The most recent adjustment to the grading system took place this year. For the first time in the 2006-2007 school year, the performance of students on the Science portion of the FCAT was taken into account in grading schools. Predictably, as has happened both other times that students had to meet higher standards, there are more schools than last year with F ratings, and a number of schools received lower grades than they did last year. If you take the comparative numbers against last year's figures without adjusting for changes to the grading system, it certainly appears that the schools are losing ground in the fight to educate our children.
If you take a longer view, though, the picture is far different. In 1999, only 13% of all Florida schools received an A rating. In 2007, that figure increased to 52% - despite the fact that the standards are much higher than they were just eight years ago. In 1999, nearly 50% of all Florida schools received a C rating. This year, that figure is 17%. The percentage of D rated schools went from 24.5% to 8%. The only figure that has remained unchanged is the F rating - with approximately 3% of Florida schools receiving an F rating.
Even so, both parents and educators - and in many cases students - have serious concerns about the way that schools are graded, especially in light of the consequences of lower grades for schools. Many parents who have children in the lower graded schools are bewildered - they see that their children are being taught by teachers who care enough to work with them after school and push them to learn more. Teachers express concerns that they are forced to "teach the test instead of the children" - and in many cases to do so without the equipment and supplies necessary to teach effectively. These concerns aren't unique to Florida. They mirror controversies and conversations that are being held in nearly every state across the nation.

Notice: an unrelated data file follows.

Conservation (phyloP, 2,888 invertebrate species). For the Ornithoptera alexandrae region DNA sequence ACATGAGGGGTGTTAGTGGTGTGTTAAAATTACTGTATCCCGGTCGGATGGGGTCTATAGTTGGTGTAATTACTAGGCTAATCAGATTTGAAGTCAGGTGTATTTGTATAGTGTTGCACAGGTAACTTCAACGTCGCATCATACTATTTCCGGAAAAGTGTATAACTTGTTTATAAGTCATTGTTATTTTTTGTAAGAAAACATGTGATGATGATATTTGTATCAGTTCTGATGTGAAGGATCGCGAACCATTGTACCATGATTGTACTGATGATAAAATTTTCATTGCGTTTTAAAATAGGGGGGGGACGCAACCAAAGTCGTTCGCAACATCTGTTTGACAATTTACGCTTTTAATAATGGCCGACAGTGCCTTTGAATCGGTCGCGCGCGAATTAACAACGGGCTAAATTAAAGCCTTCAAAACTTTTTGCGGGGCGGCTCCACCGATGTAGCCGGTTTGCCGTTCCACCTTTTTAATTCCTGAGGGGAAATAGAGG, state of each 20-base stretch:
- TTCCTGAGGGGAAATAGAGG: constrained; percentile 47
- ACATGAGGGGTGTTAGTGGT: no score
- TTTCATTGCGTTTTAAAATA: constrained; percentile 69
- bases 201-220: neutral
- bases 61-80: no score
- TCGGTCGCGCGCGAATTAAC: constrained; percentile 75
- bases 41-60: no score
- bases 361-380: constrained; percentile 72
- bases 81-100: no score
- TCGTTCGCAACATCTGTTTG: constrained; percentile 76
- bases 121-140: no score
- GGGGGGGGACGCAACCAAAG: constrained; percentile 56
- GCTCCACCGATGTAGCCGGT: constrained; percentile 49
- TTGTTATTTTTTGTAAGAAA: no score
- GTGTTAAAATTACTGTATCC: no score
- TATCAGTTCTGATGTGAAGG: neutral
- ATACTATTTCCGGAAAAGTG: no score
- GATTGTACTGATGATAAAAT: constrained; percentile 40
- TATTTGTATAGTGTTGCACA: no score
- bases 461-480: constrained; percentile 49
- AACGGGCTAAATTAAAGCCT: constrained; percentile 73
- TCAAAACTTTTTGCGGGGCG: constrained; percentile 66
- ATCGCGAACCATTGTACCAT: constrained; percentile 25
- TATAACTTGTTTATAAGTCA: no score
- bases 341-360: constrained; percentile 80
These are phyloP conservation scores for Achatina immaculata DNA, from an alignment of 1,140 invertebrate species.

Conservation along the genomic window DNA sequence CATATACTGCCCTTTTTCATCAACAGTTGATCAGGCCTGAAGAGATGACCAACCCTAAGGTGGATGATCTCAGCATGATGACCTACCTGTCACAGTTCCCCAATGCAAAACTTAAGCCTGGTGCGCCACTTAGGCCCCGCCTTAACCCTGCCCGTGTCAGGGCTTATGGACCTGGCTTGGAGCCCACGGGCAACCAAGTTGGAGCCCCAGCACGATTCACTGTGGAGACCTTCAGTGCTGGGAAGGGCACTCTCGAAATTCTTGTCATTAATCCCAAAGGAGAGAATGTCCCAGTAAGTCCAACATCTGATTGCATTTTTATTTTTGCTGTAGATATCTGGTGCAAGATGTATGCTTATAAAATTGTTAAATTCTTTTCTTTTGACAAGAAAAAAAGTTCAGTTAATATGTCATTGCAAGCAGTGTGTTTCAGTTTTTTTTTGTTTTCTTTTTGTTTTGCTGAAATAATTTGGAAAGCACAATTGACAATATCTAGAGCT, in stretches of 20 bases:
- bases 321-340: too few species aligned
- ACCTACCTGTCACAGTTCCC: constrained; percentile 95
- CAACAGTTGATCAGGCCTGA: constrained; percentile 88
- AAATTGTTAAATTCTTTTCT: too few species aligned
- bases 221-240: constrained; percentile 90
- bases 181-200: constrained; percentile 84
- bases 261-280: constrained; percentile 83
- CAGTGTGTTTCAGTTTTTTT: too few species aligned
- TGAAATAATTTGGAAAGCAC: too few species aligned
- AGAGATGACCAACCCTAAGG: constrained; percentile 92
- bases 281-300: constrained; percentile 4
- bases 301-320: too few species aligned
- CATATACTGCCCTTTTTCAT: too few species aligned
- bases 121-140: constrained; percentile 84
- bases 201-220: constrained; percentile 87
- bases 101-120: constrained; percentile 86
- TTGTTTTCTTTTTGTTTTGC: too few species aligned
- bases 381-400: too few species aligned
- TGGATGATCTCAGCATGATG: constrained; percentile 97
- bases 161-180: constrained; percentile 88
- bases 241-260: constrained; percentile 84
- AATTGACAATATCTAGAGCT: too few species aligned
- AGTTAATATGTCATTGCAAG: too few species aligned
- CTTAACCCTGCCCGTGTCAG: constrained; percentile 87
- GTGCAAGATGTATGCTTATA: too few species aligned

Through all of this, though, two facts stand out. The first is that accountability is a vital part of the public education process. There must be some method of measuring whether the schools are doing their jobs of educating children. The system that we're using now may be flawed, but it does provide an overview of a school's progress toward improvement, and it allows for adjustment and improvement of the system itself to measure more accurately. It allows the state to pinpoint schools and regions that need assistance in meeting standards so that resources can be focused there.
The second fact is also undeniable. Since 1999, Florida schools have shown marked overall progress toward meeting the standards of education set forth by the state. Here in New Tampa, every one of the elementary schools received an A rating this year, despite the higher standards, and not a single school was rated an F.
While the current system may be flawed, it does provide a starting point for parents looking for school information. Parents who want a deeper look can access the school's full report card at the FDOE's web site, and use the time-honored methods that parents have always used to decide on a school for their children. Schedule an interview with the school principal. Talk with neighbors in the neighborhoods you're considering. Learn about the schools on a personal level. The more involved you are in the process, the easier it becomes to make an informed choice about your children's education.